The President of the Swiss Confederation, Alain Berset, will be on an official visit to Kenya from July 9-10 to strengthen ties to Kenya and identify other areas of cooperation, particularly on the Big Four agenda. Here, he talks about the visit.
Did you grow up saying to yourself, “One day I will be President?”
Switzerland has a unique political system where power is not concentrated in one set of hands. The seven members of government work as a team to find good solutions to Switzerland’s challenges. The President takes on a representative role during his or her year in office. I always wanted to be a public servant and work for the Swiss people and I am happy to serve the Swiss people this year as their President.
What is the immediate agenda of your visit?
The main reason for my official visit is to reaffirm the long and productive relations between our two countries. In the 21st century, our goal must be to broaden and deepen these bilateral relations. One important aspect is Switzerland’s close cooperation with Kenya in the fight against corruption. Switzerland and Kenya have been working together to fight corruption for a number of years.
Switzerland was for many decades associated with secretive banking practices. This led to Switzerland being accused of being complicit in corruption, which has frustrated the efforts at economic development in many African countries. Is Switzerland a safe haven for illegally acquired funds?
Switzerland has had anti money laundering legislation in place for quite some time now. Today, Switzerland’s financial centre only accepts money from legal sources. If money of corrupt origin somehow finds its way into Swiss banks, the Swiss government blocks and returns those assets to the people of the state of origin.
Perhaps the best-known example involved Switzerland and Nigeria where General Sani Abacha had taken advantage of Switzerland’s financial centre to hide hundreds of millions of dollars. A specific mechanism was put in place to return this money to the Nigerian people. I am hopeful that a similar return of assets will happen with regard to Kenya. Money from the Anglo Leasing corruption case that found its way to Switzerland has been frozen. Pending the conclusion of judicial proceedings, currently ongoing in the Kenyan courts, the Swiss government will return those assets to the Kenyan people.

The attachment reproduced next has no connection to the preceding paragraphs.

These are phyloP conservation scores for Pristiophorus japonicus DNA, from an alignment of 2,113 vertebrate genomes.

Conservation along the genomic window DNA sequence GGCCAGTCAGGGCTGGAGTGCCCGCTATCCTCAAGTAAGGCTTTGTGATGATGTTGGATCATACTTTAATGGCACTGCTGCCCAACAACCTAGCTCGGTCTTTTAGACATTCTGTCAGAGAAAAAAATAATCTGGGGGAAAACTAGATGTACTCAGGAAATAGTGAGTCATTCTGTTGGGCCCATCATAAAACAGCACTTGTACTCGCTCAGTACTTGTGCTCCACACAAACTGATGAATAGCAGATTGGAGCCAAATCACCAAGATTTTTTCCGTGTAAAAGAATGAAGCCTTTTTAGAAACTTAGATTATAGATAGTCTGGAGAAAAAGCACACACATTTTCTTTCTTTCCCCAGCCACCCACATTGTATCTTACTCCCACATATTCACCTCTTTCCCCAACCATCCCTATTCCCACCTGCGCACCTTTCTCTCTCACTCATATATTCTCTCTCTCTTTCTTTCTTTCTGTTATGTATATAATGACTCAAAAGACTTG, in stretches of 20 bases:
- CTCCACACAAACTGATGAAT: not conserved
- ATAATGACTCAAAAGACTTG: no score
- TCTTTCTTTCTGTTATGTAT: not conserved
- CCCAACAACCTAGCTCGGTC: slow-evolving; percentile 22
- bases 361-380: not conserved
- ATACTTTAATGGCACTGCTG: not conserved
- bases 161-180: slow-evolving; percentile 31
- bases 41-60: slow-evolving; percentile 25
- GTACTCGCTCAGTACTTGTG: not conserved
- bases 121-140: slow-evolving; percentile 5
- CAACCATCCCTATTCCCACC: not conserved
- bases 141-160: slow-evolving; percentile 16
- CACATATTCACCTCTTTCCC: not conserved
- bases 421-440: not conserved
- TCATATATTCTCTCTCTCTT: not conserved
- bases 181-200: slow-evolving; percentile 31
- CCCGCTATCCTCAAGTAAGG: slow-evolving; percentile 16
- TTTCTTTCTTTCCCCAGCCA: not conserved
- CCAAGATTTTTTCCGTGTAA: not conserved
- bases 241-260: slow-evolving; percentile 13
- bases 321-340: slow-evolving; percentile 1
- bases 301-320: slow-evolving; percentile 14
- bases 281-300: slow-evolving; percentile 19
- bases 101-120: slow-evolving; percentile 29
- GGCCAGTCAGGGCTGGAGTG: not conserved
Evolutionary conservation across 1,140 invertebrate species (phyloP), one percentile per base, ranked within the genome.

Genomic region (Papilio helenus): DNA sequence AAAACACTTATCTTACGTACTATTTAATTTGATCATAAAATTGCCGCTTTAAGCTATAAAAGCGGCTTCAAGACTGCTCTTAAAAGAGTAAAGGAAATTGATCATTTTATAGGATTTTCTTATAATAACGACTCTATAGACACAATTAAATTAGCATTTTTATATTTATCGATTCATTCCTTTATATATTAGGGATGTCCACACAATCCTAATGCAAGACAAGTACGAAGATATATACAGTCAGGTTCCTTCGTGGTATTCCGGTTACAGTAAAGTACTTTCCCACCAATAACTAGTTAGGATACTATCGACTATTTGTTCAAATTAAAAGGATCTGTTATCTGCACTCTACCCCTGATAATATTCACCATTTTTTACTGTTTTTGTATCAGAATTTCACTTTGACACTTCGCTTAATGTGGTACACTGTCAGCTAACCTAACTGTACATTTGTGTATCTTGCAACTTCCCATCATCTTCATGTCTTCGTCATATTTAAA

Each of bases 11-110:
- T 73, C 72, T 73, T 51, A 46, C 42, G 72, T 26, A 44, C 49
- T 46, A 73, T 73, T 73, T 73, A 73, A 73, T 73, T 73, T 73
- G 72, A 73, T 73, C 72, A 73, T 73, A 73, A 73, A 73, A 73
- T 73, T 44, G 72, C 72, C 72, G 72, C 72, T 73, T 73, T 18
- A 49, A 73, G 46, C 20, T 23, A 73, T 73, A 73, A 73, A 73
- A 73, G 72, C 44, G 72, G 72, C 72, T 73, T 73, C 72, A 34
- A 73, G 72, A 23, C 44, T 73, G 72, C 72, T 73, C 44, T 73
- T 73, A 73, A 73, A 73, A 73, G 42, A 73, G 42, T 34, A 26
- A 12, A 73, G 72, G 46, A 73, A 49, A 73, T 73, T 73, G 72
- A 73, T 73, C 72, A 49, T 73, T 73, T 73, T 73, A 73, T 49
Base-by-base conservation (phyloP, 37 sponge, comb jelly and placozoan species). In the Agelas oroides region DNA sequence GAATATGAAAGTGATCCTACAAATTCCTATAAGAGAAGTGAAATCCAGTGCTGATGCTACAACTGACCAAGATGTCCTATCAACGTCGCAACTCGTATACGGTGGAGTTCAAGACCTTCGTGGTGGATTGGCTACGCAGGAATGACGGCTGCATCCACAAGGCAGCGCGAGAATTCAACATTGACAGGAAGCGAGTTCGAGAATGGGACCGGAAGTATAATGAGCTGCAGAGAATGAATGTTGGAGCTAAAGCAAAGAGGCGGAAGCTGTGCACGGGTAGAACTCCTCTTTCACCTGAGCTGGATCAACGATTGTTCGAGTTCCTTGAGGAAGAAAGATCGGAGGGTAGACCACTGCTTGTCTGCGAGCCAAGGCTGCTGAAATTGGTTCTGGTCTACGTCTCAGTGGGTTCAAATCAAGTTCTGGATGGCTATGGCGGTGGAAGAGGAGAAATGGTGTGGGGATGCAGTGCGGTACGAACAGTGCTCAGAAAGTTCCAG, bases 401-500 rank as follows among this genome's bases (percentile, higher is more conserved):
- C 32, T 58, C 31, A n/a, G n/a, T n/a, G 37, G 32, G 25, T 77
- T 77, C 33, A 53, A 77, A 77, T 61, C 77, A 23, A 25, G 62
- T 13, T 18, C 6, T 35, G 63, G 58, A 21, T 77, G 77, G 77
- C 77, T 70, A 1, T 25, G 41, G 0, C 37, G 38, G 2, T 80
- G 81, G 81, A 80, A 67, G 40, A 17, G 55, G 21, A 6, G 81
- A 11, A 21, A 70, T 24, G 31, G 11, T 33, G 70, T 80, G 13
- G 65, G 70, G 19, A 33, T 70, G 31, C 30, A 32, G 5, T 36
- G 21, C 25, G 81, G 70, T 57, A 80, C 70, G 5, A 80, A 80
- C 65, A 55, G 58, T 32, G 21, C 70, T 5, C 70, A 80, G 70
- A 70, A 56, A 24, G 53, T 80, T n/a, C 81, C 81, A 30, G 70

And the other reasons for your visit?
Another important aspect of my visit is a discussion on our long humanitarian traditions. Both Switzerland and Kenya have a long history of extending help to refugees. Switzerland supports the Kenyan and local authorities with a ‘Skills for Life’ programme, providing vocational training for refugees and the host community in Kakuma.
As my portfolio as a minister includes public health, I am also here to see how Switzerland and Kenya can work together in this area.
In Kenya we know Switzerland to have set the global benchmark in tourism. How do you see our cooperation in this field nowadays?
In the 1970s, Switzerland and Kenya worked together to set up Kenya Utalii College as a capacity-building and job-creation initiative. Utalii provided Kenyan professionals for the Kenyan tourism industry. And today, many of the managers at Kenya’s four and five star hotels come from Utalii.
More recently, another Swiss-Kenyan partnership invested in Kenya’s tourism, this time not at the initiative of our governments. The Boma International Hospitality College is a kind of joint venture of the Kenya Red Cross Society and a Swiss hospitality school based in Lucerne.
The jobs created in our tourism sector benefited our country very much. But now we face a major crisis in youth unemployment. What could we learn from Switzerland in this regard?
One of the key factors in Switzerland’s sustainable economic success and low youth unemployment is its system of vocational education and training. There are Swiss businesses in Kenya that already provide vocational training to local staff, thereby preparing them for the job market. So broadening such a scheme could certainly be one idea.
What is your message to ordinary Kenyans?
Kenya gained independence only 55 years ago, and in that time a great deal of progress has been made. Devolution is only five years old in Kenya and remarkable results have already been achieved.
But I would also remind the people of Kenya that any such foundational change takes time. We in Switzerland have been working at devolved government for more than 700 years. I fundamentally believe that a strongly devolved system of government and a truly democratic political system is what best serves the rights and interests of ordinary people.
Obara is a journalist